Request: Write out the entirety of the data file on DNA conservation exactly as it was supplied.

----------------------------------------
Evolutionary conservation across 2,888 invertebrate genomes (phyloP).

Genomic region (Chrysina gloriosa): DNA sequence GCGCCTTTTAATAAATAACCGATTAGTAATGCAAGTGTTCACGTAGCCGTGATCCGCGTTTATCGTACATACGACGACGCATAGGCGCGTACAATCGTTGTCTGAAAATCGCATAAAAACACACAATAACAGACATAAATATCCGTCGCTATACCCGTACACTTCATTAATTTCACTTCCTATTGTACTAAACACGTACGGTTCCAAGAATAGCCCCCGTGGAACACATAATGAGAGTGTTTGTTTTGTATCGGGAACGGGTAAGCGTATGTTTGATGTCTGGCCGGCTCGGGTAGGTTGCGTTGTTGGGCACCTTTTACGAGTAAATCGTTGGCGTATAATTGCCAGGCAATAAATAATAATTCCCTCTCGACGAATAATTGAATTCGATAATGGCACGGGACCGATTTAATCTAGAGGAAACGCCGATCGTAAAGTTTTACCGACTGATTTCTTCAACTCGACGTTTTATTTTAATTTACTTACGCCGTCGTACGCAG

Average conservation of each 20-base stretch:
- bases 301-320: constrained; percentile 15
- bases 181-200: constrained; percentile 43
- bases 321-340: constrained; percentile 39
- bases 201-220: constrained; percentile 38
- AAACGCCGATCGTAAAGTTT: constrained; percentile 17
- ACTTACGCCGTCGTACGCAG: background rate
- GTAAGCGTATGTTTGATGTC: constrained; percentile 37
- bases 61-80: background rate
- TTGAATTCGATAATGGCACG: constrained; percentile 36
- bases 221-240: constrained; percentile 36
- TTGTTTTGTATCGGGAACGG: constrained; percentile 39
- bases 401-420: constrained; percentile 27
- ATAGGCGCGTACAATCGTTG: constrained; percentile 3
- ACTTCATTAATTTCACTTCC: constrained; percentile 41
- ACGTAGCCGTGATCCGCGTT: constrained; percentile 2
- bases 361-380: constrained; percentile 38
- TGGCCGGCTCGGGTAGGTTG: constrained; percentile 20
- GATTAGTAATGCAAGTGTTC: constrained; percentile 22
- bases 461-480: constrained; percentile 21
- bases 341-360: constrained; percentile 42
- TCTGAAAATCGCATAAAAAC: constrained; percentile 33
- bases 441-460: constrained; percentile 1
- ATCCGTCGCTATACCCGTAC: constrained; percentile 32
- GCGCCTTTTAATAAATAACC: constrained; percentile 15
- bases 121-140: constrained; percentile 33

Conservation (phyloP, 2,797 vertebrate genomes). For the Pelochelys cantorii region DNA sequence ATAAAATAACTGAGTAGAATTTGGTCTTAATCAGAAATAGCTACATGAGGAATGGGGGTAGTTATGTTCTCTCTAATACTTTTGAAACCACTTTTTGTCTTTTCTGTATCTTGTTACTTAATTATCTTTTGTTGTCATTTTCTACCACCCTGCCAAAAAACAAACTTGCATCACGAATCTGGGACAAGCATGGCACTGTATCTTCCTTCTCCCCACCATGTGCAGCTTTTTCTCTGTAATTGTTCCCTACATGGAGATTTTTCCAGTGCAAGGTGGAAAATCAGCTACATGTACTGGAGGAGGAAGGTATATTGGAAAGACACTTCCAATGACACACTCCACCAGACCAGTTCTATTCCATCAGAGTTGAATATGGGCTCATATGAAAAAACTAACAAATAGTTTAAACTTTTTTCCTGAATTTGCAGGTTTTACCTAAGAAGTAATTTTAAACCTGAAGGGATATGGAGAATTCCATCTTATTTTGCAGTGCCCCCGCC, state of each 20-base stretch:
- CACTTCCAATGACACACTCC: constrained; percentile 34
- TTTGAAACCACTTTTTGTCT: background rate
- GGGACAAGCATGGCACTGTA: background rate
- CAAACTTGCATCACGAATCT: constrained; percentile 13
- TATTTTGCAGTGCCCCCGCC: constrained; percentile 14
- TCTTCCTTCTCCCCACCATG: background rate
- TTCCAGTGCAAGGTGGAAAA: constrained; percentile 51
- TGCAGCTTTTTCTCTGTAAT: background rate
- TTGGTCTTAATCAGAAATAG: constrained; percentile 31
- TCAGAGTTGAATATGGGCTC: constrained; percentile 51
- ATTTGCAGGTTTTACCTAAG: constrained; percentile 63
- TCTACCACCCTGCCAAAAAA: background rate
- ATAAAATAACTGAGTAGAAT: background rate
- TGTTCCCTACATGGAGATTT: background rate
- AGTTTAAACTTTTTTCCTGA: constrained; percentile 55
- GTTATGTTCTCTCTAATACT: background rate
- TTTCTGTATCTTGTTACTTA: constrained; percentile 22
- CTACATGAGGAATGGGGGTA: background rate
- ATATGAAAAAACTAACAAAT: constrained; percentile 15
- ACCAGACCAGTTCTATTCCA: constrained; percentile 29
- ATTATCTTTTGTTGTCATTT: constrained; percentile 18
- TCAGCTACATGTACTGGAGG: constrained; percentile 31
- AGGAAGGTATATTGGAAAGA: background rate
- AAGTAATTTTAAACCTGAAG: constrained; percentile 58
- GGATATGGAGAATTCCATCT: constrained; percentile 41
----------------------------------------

Evolutionary conservation across 2,888 invertebrate genomes (phyloP).

Genomic region (Chrysina gloriosa): DNA sequence GCGCCTTTTAATAAATAACCGATTAGTAATGCAAGTGTTCACGTAGCCGTGATCCGCGTTTATCGTACATACGACGACGCATAGGCGCGTACAATCGTTGTCTGAAAATCGCATAAAAACACACAATAACAGACATAAATATCCGTCGCTATACCCGTACACTTCATTAATTTCACTTCCTATTGTACTAAACACGTACGGTTCCAAGAATAGCCCCCGTGGAACACATAATGAGAGTGTTTGTTTTGTATCGGGAACGGGTAAGCGTATGTTTGATGTCTGGCCGGCTCGGGTAGGTTGCGTTGTTGGGCACCTTTTACGAGTAAATCGTTGGCGTATAATTGCCAGGCAATAAATAATAATTCCCTCTCGACGAATAATTGAATTCGATAATGGCACGGGACCGATTTAATCTAGAGGAAACGCCGATCGTAAAGTTTTACCGACTGATTTCTTCAACTCGACGTTTTATTTTAATTTACTTACGCCGTCGTACGCAG

Average conservation of each 20-base stretch:
- bases 301-320: constrained; percentile 15
- bases 181-200: constrained; percentile 43
- bases 321-340: constrained; percentile 39
- bases 201-220: constrained; percentile 38
- AAACGCCGATCGTAAAGTTT: constrained; percentile 17
- ACTTACGCCGTCGTACGCAG: background rate
- GTAAGCGTATGTTTGATGTC: constrained; percentile 37
- bases 61-80: background rate
- TTGAATTCGATAATGGCACG: constrained; percentile 36
- bases 221-240: constrained; percentile 36
- TTGTTTTGTATCGGGAACGG: constrained; percentile 39
- bases 401-420: constrained; percentile 27
- ATAGGCGCGTACAATCGTTG: constrained; percentile 3
- ACTTCATTAATTTCACTTCC: constrained; percentile 41
- ACGTAGCCGTGATCCGCGTT: constrained; percentile 2
- bases 361-380: constrained; percentile 38
- TGGCCGGCTCGGGTAGGTTG: constrained; percentile 20
- GATTAGTAATGCAAGTGTTC: constrained; percentile 22
- bases 461-480: constrained; percentile 21
- bases 341-360: constrained; percentile 42
- TCTGAAAATCGCATAAAAAC: constrained; percentile 33
- bases 441-460: constrained; percentile 1
- ATCCGTCGCTATACCCGTAC: constrained; percentile 32
- GCGCCTTTTAATAAATAACC: constrained; percentile 15
- bases 121-140: constrained; percentile 33

Conservation (phyloP, 2,797 vertebrate genomes). For the Pelochelys cantorii region DNA sequence ATAAAATAACTGAGTAGAATTTGGTCTTAATCAGAAATAGCTACATGAGGAATGGGGGTAGTTATGTTCTCTCTAATACTTTTGAAACCACTTTTTGTCTTTTCTGTATCTTGTTACTTAATTATCTTTTGTTGTCATTTTCTACCACCCTGCCAAAAAACAAACTTGCATCACGAATCTGGGACAAGCATGGCACTGTATCTTCCTTCTCCCCACCATGTGCAGCTTTTTCTCTGTAATTGTTCCCTACATGGAGATTTTTCCAGTGCAAGGTGGAAAATCAGCTACATGTACTGGAGGAGGAAGGTATATTGGAAAGACACTTCCAATGACACACTCCACCAGACCAGTTCTATTCCATCAGAGTTGAATATGGGCTCATATGAAAAAACTAACAAATAGTTTAAACTTTTTTCCTGAATTTGCAGGTTTTACCTAAGAAGTAATTTTAAACCTGAAGGGATATGGAGAATTCCATCTTATTTTGCAGTGCCCCCGCC, state of each 20-base stretch:
- CACTTCCAATGACACACTCC: constrained; percentile 34
- TTTGAAACCACTTTTTGTCT: background rate
- GGGACAAGCATGGCACTGTA: background rate
- CAAACTTGCATCACGAATCT: constrained; percentile 13
- TATTTTGCAGTGCCCCCGCC: constrained; percentile 14
- TCTTCCTTCTCCCCACCATG: background rate
- TTCCAGTGCAAGGTGGAAAA: constrained; percentile 51
- TGCAGCTTTTTCTCTGTAAT: background rate
- TTGGTCTTAATCAGAAATAG: constrained; percentile 31
- TCAGAGTTGAATATGGGCTC: constrained; percentile 51
- ATTTGCAGGTTTTACCTAAG: constrained; percentile 63
- TCTACCACCCTGCCAAAAAA: background rate
- ATAAAATAACTGAGTAGAAT: background rate
- TGTTCCCTACATGGAGATTT: background rate
- AGTTTAAACTTTTTTCCTGA: constrained; percentile 55
- GTTATGTTCTCTCTAATACT: background rate
- TTTCTGTATCTTGTTACTTA: constrained; percentile 22
- CTACATGAGGAATGGGGGTA: background rate
- ATATGAAAAAACTAACAAAT: constrained; percentile 15
- ACCAGACCAGTTCTATTCCA: constrained; percentile 29
- ATTATCTTTTGTTGTCATTT: constrained; percentile 18
- TCAGCTACATGTACTGGAGG: constrained; percentile 31
- AGGAAGGTATATTGGAAAGA: background rate
- AAGTAATTTTAAACCTGAAG: constrained; percentile 58
- GGATATGGAGAATTCCATCT: constrained; percentile 41